Curmudgeon's Corner

cur-mud-geon: anyone who hates hypocrisy and pretense and has the temerity to say so; anyone with the habit of pointing out unpleasant facts in an engaging and humorous manner

Schools & Education, Part Two...

Education, Germantown, Political, Quality of Life, School Board, Taxes

First, there was a story by Thomas J. McKillen in the November 15th edition of Germantown Express News concerning the November 10th School Board meeting.  In that story there were quotes attributed to Jon Stachowiak who is the President of the Germantown Education Association.  The article stated:

"GEA President Jon Stachowiak opened his noting that Germantown ranked 'number one in all levels' on the WKCE test scores out of 50 school districts in southeast Wisconsin."

"'The teachers have led their students to a high level of success', Stachowiak said."

"He further stated that two-thirds of district teaching staff have Master's Degrees."

"'This success achieved on the WKCE test is not achieved by putting in a contracted day or working to the minimum", Stachowiak said."

It is important that we recognize the excellence in our district; I was pleased to see this in print.  I thought it also interesting that this had been achieved with the classroom crowding we have been told about.

In that same meeting, Stachowiak also cited that teachers had higher wages in the Hartford, Slinger, West Bend and Kewaskum districts, and said that "another offer by the school board which is the state minimum will not be accepted".  I was disappointed that this comment was made in this setting; that seemed more appropriate in a negotiating session and the board meeting was not being held for that purpose so far as I know.  Additionally, I don't know what he meant by "will not be accepted".  That sounds like a job action of some sort could result.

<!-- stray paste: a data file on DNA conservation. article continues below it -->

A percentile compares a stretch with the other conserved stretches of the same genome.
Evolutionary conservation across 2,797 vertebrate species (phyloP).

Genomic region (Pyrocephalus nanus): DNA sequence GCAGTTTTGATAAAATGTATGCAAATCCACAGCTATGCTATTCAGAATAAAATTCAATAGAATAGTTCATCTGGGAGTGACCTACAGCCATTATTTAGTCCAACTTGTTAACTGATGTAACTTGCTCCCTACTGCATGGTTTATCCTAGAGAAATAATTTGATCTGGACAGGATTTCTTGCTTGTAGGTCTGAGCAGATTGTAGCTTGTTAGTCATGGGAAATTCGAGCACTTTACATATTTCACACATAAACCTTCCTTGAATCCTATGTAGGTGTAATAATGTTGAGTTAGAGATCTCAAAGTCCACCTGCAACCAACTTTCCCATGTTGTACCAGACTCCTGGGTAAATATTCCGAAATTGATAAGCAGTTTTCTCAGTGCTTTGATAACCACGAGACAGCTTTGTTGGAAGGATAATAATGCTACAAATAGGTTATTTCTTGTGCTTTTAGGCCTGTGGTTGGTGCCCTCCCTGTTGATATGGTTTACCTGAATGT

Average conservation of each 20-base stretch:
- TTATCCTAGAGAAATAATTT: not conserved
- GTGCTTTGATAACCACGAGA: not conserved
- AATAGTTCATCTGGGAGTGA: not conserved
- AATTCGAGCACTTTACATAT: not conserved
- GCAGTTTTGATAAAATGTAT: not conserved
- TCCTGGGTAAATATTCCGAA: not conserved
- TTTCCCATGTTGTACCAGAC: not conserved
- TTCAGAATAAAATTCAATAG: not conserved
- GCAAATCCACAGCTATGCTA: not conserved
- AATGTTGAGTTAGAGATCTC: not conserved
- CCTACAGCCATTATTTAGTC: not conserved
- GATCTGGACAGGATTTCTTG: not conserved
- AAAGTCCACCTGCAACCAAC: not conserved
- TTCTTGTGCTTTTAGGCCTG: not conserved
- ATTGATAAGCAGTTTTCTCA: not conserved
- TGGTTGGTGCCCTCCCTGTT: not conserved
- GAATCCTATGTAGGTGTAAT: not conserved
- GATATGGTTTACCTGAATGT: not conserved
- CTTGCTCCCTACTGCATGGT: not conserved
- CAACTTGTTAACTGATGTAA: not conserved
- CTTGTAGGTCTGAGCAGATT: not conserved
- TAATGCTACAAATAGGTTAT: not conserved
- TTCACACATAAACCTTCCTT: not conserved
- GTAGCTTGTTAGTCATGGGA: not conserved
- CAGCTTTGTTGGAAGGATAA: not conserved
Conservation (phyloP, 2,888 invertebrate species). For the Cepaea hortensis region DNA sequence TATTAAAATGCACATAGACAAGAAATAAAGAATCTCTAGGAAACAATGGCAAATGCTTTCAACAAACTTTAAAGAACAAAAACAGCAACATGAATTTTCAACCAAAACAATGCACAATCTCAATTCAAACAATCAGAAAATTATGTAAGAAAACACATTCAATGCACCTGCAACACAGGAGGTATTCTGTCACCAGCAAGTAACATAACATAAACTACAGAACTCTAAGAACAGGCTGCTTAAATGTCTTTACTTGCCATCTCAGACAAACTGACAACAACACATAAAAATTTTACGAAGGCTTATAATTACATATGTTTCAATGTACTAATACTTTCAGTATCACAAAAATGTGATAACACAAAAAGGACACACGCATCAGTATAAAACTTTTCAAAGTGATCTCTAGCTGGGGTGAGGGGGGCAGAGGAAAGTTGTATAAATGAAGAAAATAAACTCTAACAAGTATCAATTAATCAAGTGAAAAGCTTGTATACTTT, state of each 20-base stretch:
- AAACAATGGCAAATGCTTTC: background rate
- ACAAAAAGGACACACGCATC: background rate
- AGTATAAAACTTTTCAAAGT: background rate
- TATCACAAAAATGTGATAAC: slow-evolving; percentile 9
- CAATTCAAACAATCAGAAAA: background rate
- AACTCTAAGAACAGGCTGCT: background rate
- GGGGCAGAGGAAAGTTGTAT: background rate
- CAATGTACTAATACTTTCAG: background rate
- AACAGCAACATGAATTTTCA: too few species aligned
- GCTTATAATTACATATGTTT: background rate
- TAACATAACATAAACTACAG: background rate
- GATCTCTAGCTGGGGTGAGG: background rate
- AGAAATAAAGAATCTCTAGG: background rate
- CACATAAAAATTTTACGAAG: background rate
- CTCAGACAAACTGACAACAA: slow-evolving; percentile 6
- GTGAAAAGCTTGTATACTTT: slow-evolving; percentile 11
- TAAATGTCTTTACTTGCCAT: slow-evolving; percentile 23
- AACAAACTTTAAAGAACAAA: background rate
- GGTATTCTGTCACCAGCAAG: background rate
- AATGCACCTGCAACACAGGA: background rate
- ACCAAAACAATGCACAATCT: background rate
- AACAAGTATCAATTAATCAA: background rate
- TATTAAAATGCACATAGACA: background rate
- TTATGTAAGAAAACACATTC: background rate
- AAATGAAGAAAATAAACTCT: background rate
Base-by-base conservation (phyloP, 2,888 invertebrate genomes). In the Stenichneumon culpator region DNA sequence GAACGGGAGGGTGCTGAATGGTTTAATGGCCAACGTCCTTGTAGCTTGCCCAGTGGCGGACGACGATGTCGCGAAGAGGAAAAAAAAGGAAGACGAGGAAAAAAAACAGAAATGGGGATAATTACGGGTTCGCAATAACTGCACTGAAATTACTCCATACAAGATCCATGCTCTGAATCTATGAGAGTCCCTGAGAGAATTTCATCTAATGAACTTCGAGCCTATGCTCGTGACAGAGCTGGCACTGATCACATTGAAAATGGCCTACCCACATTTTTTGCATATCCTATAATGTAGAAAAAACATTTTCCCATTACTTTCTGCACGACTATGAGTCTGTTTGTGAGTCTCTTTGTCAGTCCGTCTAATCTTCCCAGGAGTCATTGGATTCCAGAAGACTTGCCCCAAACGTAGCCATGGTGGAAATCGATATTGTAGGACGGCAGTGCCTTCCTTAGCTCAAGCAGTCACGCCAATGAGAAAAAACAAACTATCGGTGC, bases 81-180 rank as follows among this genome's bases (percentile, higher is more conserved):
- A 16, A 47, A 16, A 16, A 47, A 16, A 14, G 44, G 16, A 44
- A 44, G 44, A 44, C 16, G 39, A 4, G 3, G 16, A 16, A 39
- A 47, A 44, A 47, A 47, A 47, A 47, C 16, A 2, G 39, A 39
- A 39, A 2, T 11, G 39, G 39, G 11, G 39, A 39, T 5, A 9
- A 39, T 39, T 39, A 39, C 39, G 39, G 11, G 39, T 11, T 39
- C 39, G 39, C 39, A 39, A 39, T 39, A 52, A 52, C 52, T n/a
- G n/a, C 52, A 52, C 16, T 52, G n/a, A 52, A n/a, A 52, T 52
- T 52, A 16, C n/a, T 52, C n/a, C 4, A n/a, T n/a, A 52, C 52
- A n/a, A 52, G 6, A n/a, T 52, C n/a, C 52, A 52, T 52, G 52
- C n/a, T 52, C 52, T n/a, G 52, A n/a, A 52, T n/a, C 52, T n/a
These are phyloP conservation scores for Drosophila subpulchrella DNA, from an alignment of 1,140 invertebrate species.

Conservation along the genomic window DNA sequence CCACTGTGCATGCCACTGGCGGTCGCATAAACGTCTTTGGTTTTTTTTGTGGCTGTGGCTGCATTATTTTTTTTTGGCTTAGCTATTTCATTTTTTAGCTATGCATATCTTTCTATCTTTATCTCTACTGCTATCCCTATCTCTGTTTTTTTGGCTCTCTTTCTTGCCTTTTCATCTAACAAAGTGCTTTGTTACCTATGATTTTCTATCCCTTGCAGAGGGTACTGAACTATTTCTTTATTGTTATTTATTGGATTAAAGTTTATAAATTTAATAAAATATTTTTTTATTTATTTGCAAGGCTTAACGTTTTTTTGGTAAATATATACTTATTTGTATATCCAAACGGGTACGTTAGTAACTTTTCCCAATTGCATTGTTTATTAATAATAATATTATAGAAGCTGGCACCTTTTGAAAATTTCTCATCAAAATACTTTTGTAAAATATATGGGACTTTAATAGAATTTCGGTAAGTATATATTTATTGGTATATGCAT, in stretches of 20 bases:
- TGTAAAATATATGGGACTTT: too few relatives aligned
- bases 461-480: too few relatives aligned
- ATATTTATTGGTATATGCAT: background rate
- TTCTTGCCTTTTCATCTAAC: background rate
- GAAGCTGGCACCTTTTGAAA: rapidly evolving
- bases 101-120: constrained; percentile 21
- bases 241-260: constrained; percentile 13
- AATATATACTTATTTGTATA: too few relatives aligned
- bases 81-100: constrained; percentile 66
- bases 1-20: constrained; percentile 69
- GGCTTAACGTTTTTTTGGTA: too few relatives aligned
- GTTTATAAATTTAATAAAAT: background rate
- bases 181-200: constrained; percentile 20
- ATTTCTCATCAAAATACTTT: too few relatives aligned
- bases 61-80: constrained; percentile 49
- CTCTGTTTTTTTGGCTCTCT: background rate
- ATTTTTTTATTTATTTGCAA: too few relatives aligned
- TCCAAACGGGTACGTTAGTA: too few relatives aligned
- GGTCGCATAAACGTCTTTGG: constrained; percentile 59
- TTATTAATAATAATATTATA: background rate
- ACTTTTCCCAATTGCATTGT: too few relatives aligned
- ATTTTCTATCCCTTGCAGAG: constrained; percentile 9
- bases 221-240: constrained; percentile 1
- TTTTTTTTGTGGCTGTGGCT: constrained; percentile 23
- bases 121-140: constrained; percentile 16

Teacher compensation has always been a bit of a mystery to me, and I suspect it may be for you, also.

We have a step system in place in Germantown which recognizes the combination of tenure and education.  There are a total of 84 different steps, or pay grades, in this matrix.  It is this matrix that is affected by the QEO that we covered in the first part of this discussion.  If a 3.8% increase is made, part of that goes for benefits and the rest, if there is a "rest", goes for salary and is applied to this matrix.

My understanding is that it is possible for teachers to gain salary increases even if no increase has been granted through contract negotiations.  That would happen if more credit hours had been earned, or if a new degree level had been achieved, or if tenure demarcations had been passed.  It is also possible for both education and tenure increases to be involved and that could see a higher increase in overall salary without regard to contract negotiations.  It seems that it can also be said that increases in total are not always limited to the 3.8% or whatever had been approved.  Certainly, steps could be passed at the same time increases were made to the matrix.

The step increases max out, I believe, when a teacher has obtained a Master's Degree with an additional 30 credit hours earned, and has at least 14 years in the district.  The GEA President mentioned that two-thirds of our district's teachers have their Master's Degrees, although I have no idea as to the cumulative years in the district for any of those people.  That suggests to me that our district has more people in the higher steps than in the lower steps, thus the overall costs to the district would be higher than might seem to be the case.

The 'rule of thumb' I've heard applied says that some 85% of the district budget is consumed by people costs.

This is basically how the system looks at this time.  I want to explore the benefit cost implications and am planning that for another part to this discussion since it could take some time to put together. 

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